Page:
October is Breast Cancer Awareness Month, but, cancer, any cancer, is more than a month, or a ribbon, or a walk. Cancer is a terrible disease that effects millions every single day. For every one patient there is an entire network of family and friends whose lives change immediately and forever. I am the child of breast cancer survivor. Today, I am taking a break from recipes and weight loss to tell you my story. Thank you for understanding.
When you have children, more than anything in the world, you want to protect them. Parents frequently joke about covering our precious offspring with bubblewrap to shield them from sharp corners. We turn Lysol into monster spray to exterminate any creatures lurking under the bed, or inside the closet, then, we turn on a nightlight on just in case the spray doesn’t work.
Unfortunately, not all wounds come from bumping into furniture and there are fears no amount of monster spray can banish. Sadly, it doesn’t matter how many precautions we take, or reassurances we make, at times real life is a scary, lonely, place filled with uncertainty.
I was 6 when my mother’s breast cancer was diagnosed. Mom was 34. In a few months my oldest will turn 6. Six months later I will turn 34. Intellectually, I know these numbers mean absolutely nothing. However, lining them all up makes my heart beat faster, and fears I faced decades ago are becoming present in my life once again.
Statistically speaking, women in their 30’s have less than a 1% likelihood of developing breast cancer (Breast Cancer Risk by Age). Even with the growing numbers of women fighting breast cancer it continues to affect women 55 and over at a much higher rate. But, a person isn’t a statistic and cancer does not read infographics.
The lump was detected during a routine exam. When the diagnosis came Mom was in her early thirties. On paper her risk factors for any type of cancer were low. She led an active life, had no family history, she breastfed two children, and ate a relatively healthy diet. Unfortunately, again, cancer doesn’t read.
My parents did their best to shield my sister and I from the full reality of my mother’s illness. We were told things on a need-to-know basis. Most of the details were discussed in agitated low voices behind closed doors. (It’s true what experts say, your kids will know when something is wrong.) All the attempts at “normal” did nothing to mask the tension and anxiety simmering in our home at that time.
I didn’t have a clear concept of what was happening. Mom looked completely fine but everyone said she was sick. My six-year-old brain understood sick to mean Kleenex, coughing, and a froggy voice. As far as I could see, she didn’t fit any definition of sick I had come to recognize.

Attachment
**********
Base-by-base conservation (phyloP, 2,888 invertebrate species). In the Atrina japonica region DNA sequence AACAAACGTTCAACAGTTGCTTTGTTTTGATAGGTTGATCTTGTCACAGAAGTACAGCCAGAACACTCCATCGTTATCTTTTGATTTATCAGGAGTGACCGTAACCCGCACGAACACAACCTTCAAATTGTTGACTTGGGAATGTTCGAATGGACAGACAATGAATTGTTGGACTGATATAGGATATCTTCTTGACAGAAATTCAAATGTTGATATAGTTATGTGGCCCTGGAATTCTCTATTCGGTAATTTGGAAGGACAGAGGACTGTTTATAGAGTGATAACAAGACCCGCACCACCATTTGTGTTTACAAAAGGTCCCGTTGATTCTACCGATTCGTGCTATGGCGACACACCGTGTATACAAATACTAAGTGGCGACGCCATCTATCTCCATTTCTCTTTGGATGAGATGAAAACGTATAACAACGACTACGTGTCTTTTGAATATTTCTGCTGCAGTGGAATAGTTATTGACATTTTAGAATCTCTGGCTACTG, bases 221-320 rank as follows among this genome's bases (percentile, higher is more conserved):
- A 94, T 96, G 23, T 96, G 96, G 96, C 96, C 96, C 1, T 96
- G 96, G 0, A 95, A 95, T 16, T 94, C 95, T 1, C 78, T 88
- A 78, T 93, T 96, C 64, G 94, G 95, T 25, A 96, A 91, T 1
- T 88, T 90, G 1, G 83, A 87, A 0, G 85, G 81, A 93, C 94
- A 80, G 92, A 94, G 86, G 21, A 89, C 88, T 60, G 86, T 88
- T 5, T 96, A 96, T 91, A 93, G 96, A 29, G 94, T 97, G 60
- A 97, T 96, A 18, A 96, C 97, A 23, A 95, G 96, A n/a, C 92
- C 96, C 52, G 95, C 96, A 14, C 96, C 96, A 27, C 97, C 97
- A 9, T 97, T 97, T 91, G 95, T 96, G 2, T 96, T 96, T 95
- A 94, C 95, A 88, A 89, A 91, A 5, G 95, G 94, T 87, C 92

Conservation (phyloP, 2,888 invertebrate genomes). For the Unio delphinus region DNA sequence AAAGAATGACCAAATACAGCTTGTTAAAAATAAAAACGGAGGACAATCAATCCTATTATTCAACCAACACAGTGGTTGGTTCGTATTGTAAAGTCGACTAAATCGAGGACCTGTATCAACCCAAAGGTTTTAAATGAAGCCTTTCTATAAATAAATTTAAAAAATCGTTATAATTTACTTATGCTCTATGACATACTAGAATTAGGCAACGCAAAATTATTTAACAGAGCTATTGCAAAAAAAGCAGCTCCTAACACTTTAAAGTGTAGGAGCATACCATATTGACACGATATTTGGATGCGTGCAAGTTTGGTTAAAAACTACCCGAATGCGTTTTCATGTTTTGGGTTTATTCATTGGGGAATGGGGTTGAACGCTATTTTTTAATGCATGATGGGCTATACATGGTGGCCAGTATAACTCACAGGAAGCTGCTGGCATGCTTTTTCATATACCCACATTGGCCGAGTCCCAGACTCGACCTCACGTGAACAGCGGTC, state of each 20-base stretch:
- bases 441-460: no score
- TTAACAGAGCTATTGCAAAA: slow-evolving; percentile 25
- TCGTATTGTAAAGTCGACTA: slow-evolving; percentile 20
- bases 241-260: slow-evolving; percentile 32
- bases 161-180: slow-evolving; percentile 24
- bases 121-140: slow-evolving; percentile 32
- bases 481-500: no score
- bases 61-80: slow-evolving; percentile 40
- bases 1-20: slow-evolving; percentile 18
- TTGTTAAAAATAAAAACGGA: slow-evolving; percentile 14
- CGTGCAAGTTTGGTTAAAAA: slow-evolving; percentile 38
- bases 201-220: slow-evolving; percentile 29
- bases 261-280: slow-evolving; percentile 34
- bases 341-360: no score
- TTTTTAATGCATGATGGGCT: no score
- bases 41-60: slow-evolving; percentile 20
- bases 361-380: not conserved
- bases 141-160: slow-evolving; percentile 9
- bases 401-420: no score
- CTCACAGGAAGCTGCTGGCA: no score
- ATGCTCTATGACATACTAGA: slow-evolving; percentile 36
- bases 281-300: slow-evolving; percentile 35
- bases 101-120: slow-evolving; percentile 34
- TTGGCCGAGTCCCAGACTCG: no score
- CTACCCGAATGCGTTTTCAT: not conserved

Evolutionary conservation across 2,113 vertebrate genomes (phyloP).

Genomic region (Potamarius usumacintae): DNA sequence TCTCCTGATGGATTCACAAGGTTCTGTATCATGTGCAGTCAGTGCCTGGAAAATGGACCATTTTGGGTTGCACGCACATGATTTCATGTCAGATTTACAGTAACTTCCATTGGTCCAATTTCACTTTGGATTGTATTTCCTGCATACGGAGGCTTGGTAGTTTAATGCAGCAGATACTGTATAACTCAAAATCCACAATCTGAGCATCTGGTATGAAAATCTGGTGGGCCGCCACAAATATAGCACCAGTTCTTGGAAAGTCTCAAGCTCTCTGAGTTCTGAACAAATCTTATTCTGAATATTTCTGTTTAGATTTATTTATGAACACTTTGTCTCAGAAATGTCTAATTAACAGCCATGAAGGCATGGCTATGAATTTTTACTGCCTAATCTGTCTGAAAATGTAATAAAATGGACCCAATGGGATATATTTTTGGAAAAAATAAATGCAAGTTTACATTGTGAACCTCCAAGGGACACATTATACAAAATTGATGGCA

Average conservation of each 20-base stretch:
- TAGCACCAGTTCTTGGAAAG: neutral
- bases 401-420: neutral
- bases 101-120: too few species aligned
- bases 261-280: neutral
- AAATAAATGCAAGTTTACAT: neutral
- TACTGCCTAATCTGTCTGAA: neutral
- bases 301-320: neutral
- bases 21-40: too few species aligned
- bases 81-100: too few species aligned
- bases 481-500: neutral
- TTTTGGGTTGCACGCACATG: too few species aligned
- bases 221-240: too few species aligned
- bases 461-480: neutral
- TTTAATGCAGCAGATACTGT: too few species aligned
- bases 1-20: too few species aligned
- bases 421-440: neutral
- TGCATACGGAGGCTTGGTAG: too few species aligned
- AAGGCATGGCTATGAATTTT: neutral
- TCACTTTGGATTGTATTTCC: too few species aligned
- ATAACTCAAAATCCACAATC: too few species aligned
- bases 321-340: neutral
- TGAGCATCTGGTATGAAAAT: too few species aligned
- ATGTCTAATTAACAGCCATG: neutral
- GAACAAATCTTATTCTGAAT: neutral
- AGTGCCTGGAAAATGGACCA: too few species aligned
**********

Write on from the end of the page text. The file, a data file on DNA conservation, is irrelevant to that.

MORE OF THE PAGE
Mom’s lumpectomy and partial mastectomy happened on a day that should have been the same as any other school day. After school my little sister and I went home with the neighbor kids. On any other day playing with the kids down the street was a normal activity. On surgery day everything felt abnormal and uncomfortable. The usual after-school cartoons and Nintendo games did nothing to loosen the knots in my stomach. I liked the neighbors, but the only place I wanted to be was curled up in my own home half a block and a million miles away.
Dad finally picked us up at dinner time. The surgery was over and Mom was resting. It went “fine,” things were “fine.” I hate that word. “Fine,” has got to be the most detached and meaningless word in the English language. Things weren’t fine but, for the moment, they weren’t acutely devastating.
Arriving home that evening is one of the few vivid memories I have from my childhood. I walked straight down the narrow hallway to my shared bedroom, closed the door, and shrugged my school bag onto the floor. Standing there, alone for the first time all day, the full weight of my emotions began to wash over me. My tiny muscles, taught from too much worry, ached and the knot in my stomach squeezed into my throat. I stared through the window into the backyard tracing the tangled limbs of our cherry tree until it became a blur. I tried to imagine what my mom was doing at that moment. I wondered when I would see her and what would happen next. I was helpless.
I took a shallow breath and, with a wavering voice, sang, “wherever you go, whatever you do, I will be right here waiting for you.” The final word was nothing more than a shuddering breath. At the time, that cheesy Richard Marx song was constantly on the radio. All day his crooning had been the soundtrack to the mess of thoughts in my head but, in that moment of fear, his words became the most sincere prayer I have ever prayed.
Eventually, my sister and I were able to visit the hospital. Mom came home a few days later. Though, somehow, she kept her hair, chemotherapy drugs made sure she looked sick, even by second grade standards. Recovery was slow and painful. A mom who stays in bed all day is no fun but once she was at home, life increasingly felt closer to normal.
Now, a mother myself, I have a new perspective on what we all went through when Mom was sick. I can’t shield my children from all the scary things in life any more than my own mother could. I’m sure Mom thought about my sister and me while she was sick. After ensuring our daily needs where met, she must have prayed we would never have to fight our own battle against cancer. Of course, I pray my own children will remain healthy. However, it is my even greater desire for them to never feel as small and helpless as I did, on that perfectly average but, completely terrible day – a day I would have traded anything to replace reality with something spooky hiding under my bed.